Not applicable. The Decree of application of article 141bis of the Direct Tax Code has been published in the official journal dated 20 January 2013. The latter describes the documentation to be produced by the affiliated firms with the purpose of to justify the transfer price. Such documentation shall contain general (such as financial information, general and administrative costs, costs of research and development information) and specific (such as copies of all contracts between the concerned companies) information.

d) Do taxpayers which are not established in your jurisdiction need to undertake to provide any specific information upon request? Can your tax authorities require the taxpayer in your jurisdiction to provide information which is located in another state?

From a practical standpoint, the tax authorities may require any information that may support the declared transaction price.

e) If comparable studies are to be provided, do the tax authorities generally accept regional benchmark studies (e.g. pan-European benchmark studies)?

There is no provision setting out the benchmark or method to be used. The source providing the benchmark is more relevant and more important than the scope of the study (regional / global). In other words, database figures or data provided by a government agency are more likely to be accepted than internal market forecast studies.

f) What language(s) are to be used by taxpayers in submitting the transfer pricing documentation?

Strictly speaking the document should be provided in Arabic, but a French version or certified translation will be accepted.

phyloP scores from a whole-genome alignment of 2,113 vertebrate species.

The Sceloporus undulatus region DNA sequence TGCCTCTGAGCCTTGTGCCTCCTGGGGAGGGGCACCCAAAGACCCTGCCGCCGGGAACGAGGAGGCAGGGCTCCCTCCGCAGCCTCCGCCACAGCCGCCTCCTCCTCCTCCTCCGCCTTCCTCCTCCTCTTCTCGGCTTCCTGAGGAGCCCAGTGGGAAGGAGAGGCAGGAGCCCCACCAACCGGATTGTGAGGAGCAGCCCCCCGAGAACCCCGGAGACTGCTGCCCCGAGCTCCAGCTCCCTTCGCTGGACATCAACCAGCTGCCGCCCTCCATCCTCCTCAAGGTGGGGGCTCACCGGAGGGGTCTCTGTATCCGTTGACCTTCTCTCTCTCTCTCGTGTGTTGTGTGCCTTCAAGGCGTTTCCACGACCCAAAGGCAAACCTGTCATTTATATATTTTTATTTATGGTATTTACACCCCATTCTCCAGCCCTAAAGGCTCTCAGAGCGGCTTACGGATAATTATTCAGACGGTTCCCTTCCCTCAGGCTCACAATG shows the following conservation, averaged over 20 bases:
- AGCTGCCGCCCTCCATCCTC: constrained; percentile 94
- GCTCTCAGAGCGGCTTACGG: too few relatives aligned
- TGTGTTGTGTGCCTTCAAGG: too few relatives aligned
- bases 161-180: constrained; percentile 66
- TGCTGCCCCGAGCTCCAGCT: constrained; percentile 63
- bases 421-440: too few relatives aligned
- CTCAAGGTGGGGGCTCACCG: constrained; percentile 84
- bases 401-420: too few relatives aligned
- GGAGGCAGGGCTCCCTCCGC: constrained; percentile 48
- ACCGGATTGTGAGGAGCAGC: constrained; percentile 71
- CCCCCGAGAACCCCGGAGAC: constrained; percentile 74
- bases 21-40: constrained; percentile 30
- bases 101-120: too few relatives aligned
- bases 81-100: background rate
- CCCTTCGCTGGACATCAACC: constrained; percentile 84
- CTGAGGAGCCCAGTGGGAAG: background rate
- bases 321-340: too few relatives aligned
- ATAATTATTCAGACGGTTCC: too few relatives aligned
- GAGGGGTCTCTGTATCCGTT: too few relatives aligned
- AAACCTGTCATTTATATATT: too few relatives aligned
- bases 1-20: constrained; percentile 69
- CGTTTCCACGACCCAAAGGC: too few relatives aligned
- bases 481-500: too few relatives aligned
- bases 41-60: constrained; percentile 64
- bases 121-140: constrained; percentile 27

3. What is the deadline or timescale for providing transfer pricing documentation to the tax authorities (is it to be provided for example upon filing of the tax returns, at the beginning of a tax audit, or on the specific request of the tax authorities)?

According to article 169bis of the Algerian tax procedure code, transfer pricing documentation should be annexed to the corporate tax return that must be filed by 30 April of each year. In the absence of implementing regulations, this provision has not yet been put into practice by the taxpayers or the tax authorities. However, where the documentation has to be provided within the context of a tax audit, pursuant to article 20ter of the Algerian tax procedure code, the deadline is 30 days from the notice.

If the taxpayer fails to provide missing or correct incomplete transfer pricing documentation within 30 days of notice, its taxable base will be reassessed and the tax authority will impose a penalty of 25% of the benefit obtained from the transfers.

5. Does the absence or incompleteness of documentation reverse the burden of the proof as regards the arm’s length character of the transactions?

As stated in answer one above, the taxpayer should support its position with evidence. Where the tax authority rejects the taxpayer’ documents, this will lead to a reassessment of the taxable base and the taxpayer will remain obliged to provide the evidence within the contentious / litigation process.

No, the taxpayer is still entitled to apply for the mutual agreement procedure. However, in practice, this procedure is not used.

Picture of Samir Sayah
Samir Sayah
Partner Africa Practice – Corporate, M&A
Mourad Nabil Abdessemed
Head of tax department